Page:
Drifting Home

Everything breaks apart sooner or later, literally and metaphorically, in Studio Colorido’s latest animated adventure.

“I don’t want any more goodbyes!”

Time splits people apart. People come and go: it’s an inevitability of life that’s as certain as the tides, and as we grow older it’s something we become more and more used to. But for kids, these shifts in the status quo can feel almost apocalyptic, and it’s these struggles that our protagonists childhood friends Kosuke and Natsume are dealing with at the start of Hiroyasu Ishida’s newest coming-of-age drama Drifting Home.

Despite having been friends for a long time, Kosuke and Natsume seem to be at odds with each other, as their interests have begun to split off, and the housing unit they lived in being demolished is only aggravating the situation. When Kosuke and his friends Taishi and Yuzuru choose to explore the now-derelict building in search of ghosts, they find Natsume there instead who’s been hanging out here with a young boy named Noppo, who also lived in the building. Two classmates, Reina and Juri, also arrive on the scene and when a fight between Natsume and Kosuke over a camera starts, a rainstorm appears and washes the scenery in water. Once the sky clears, the kids discover that the building is now floating in a vast ocean, with seemingly no way home.

Hiroyasu Ishida, of Penguin Highway fame, brings his nuanced and highly skilful writing of children to the forefront once again. Drifting Home’s most important hurdle was in writing kids that interact realistically, while also balancing being interesting, unique and (most importantly) likeable. Drifting Home does that nicely, while also telling a story that is far more mature and refined than Ishida’s – or even Studio Colorido’s – previous work, with plenty of emotional weight to keep it grounded, even when things get a little too over-the-top.

The film’s best twist is in the inclusion of the character Noppo, who represents the other side of the relationship people have with their home. Despite being already hugely fantastical, Noppo’s role in the story ramps it up even more, but adds another layer of connection that people, especially children, have with the places they frequent most often. It’s not just the housing complex either, as each building the kids enter seems to also be inhabited by these “ghosts”.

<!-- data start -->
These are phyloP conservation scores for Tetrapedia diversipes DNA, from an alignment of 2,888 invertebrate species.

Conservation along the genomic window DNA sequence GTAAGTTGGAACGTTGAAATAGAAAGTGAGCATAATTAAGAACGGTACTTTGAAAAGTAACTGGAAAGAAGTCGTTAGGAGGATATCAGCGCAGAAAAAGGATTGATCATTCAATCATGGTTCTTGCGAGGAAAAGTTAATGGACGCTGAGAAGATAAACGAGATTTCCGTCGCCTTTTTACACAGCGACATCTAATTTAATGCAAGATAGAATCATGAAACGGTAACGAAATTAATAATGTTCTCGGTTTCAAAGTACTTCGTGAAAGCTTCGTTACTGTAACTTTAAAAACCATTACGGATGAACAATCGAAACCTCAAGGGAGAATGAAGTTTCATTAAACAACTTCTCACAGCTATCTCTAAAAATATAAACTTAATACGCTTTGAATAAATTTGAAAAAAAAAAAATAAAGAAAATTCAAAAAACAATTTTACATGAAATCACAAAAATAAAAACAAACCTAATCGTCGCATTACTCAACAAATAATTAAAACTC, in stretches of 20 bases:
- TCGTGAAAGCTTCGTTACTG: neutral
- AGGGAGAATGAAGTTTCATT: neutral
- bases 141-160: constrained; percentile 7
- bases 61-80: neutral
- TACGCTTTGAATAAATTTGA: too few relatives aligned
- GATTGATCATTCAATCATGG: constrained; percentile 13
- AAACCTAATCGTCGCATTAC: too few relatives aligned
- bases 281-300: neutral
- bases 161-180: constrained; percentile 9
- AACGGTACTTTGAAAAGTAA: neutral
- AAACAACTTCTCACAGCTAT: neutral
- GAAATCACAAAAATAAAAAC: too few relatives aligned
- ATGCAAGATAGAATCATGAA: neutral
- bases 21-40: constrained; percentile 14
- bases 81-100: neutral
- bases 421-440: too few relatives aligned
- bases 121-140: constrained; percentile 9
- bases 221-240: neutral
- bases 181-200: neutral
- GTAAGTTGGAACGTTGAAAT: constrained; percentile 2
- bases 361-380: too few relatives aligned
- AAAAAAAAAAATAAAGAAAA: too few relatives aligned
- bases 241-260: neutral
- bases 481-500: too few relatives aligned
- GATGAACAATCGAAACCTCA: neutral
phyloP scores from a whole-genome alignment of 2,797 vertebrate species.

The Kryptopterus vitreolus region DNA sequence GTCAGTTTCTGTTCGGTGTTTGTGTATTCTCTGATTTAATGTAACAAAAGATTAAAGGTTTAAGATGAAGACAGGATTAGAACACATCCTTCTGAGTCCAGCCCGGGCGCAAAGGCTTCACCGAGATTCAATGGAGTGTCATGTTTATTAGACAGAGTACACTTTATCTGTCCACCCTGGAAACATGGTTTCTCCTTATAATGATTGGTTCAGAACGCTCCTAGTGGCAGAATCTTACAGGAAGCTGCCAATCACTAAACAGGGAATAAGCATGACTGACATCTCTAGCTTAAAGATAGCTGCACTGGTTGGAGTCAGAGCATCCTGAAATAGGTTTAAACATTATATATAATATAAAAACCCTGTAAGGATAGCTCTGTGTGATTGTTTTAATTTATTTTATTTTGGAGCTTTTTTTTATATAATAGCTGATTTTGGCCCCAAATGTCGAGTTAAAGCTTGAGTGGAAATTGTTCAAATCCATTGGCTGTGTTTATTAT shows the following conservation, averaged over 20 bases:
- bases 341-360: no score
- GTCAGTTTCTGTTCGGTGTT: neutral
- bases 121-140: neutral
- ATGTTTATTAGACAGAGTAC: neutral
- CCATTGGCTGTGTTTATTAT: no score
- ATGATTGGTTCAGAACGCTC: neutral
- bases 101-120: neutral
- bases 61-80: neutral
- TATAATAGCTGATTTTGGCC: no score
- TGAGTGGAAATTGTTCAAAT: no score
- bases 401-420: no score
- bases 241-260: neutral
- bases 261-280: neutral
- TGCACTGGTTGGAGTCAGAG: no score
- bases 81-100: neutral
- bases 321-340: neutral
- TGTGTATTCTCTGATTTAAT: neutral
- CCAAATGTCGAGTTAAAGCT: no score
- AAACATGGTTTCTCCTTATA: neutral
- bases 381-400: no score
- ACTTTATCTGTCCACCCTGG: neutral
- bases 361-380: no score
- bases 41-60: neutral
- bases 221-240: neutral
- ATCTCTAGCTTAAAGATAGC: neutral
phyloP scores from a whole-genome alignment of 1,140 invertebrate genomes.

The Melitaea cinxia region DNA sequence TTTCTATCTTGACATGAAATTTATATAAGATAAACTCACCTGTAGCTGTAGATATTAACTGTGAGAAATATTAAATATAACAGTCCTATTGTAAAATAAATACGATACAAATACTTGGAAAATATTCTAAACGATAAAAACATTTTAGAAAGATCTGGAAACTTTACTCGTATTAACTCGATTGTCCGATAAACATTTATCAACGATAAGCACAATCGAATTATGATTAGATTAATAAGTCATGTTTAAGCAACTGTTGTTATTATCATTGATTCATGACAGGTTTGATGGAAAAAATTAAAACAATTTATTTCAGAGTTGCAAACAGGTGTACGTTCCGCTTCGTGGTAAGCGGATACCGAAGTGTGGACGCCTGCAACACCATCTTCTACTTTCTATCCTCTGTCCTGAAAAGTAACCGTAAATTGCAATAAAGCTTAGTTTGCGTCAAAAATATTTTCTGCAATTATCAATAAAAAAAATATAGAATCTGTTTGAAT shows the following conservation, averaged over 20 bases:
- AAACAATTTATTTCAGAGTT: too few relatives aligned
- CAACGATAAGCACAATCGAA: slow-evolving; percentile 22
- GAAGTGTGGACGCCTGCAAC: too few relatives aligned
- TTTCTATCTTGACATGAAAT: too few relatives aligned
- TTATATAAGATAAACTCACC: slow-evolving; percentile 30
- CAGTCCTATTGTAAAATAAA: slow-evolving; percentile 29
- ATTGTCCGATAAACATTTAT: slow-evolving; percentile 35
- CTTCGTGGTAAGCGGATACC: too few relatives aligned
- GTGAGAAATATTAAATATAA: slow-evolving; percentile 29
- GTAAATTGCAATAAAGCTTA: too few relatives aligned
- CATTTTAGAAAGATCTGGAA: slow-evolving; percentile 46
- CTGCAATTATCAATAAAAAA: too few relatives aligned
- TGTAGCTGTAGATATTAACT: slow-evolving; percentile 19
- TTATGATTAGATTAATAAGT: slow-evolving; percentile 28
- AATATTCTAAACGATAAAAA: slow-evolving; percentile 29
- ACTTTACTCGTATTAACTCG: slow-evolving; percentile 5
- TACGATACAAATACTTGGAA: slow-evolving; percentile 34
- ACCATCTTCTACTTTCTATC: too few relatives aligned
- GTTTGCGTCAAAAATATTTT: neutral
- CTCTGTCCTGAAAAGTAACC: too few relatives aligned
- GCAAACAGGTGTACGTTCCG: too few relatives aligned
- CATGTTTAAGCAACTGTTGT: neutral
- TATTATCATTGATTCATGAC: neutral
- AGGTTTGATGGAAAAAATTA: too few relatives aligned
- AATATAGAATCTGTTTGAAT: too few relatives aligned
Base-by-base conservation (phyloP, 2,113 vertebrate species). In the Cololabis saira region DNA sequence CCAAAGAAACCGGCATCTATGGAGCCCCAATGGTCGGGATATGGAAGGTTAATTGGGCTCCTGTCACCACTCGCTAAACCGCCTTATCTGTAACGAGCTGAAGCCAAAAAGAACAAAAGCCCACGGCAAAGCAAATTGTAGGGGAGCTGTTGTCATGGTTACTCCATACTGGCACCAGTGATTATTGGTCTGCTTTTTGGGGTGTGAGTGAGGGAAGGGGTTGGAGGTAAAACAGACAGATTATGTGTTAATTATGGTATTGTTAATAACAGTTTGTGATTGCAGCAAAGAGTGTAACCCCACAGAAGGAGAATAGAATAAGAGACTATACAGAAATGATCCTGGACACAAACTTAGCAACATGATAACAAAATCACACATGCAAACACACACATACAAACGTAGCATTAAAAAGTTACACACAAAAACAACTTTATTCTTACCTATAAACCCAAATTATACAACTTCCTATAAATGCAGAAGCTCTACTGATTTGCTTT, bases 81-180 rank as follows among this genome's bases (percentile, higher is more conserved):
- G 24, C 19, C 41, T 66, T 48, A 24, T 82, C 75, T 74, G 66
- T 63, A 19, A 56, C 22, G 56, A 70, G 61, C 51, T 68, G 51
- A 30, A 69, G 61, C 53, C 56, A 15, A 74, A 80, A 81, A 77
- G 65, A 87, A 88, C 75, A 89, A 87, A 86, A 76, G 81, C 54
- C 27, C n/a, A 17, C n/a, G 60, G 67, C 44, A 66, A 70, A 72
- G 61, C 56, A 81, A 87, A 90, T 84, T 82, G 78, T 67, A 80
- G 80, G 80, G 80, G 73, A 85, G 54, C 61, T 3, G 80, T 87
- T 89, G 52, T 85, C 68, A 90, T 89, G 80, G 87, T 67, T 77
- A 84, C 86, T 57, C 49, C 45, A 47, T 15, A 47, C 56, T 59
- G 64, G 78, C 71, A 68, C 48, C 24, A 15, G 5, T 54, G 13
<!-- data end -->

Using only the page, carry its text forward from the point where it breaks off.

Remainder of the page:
By making Noppo as important to the story as he is, it allows the two leads (though Natsume moreso) a chance to properly identify their priorities, say goodbye to the past and look ahead to the future. Drifting Home’s biggest strength is in that final clause: it’s not just about the realities of life, it’s also about the hope that fractured things can be made whole. These moments happen throughout the film, but are mostly placed in the final act so it’s interesting that it’s in also in that act that things start to get a little bit much. Thankfully by this stage of the story, I was invested in the characters enough to put up with the dragging climactic action scenes.

I’d be remiss to not mention how beautiful the movie looks. From the gorgeous and sentimental opening montage that rewinds time to when the building complex was full of life and happiness, to the warm colours that ooze nostalgia and sweeping musical overture, the movie’s probably got its hooks in you from the beginning. The architecture of the apartment block is interesting enough to support the majority of the film being set there, which is no small feat for a kind-of ugly post-war housing block. And when the realities of the present hit the protagonists, the colours change with it, giving us a colder palette that is still no less inviting.

While it isn’t always hitting the perfect notes, Drifting Home knows what it wants to say, how it wants to say it and does so with a lot of skill. It might be overlong, and Kosuke might come off as too much of a jerk at times, but the gripes aren’t major. If you’ve ever had to leave a group of friends, or a beloved childhood house, then Drifting Home is bound to, if you’ll pardon the expression, hit home for you.

Verdict: Stunning art direction and realistic, likeable main characters help to sell what might have been overblown and silly, resulting in a film that is touching, exciting and visually beautiful.

Overall entertainment: 8/10
Violence: Natsume sure gets injured a lot, huh
Sex: C’mon, they’re kids
Musical montages: At least two
Noppo: Tall, but a good guy
Kids using walkie-talkies over phones: Times don’t change

—————-

Drifting Home (2022)
Also known as: 雨を告げる漂流団地 (the drifting housing block that summons the rain)
Japanese

Director: Hiroyasu Ishida
Writer: Hiroyasu Ishida

Mutsumi Tamura – Kosuke Kumagaya
Asami Seto – Natsume Touchi
Ayumu Murase – Noppo
Yumiko Kobayashi – Taishi
Daiki Yamashita – Yuzuru
Inori Minase – Reina
Kana Hanazawa – Juri
Nana Mizuki – Satoko
Bin Shimada – Yasuji

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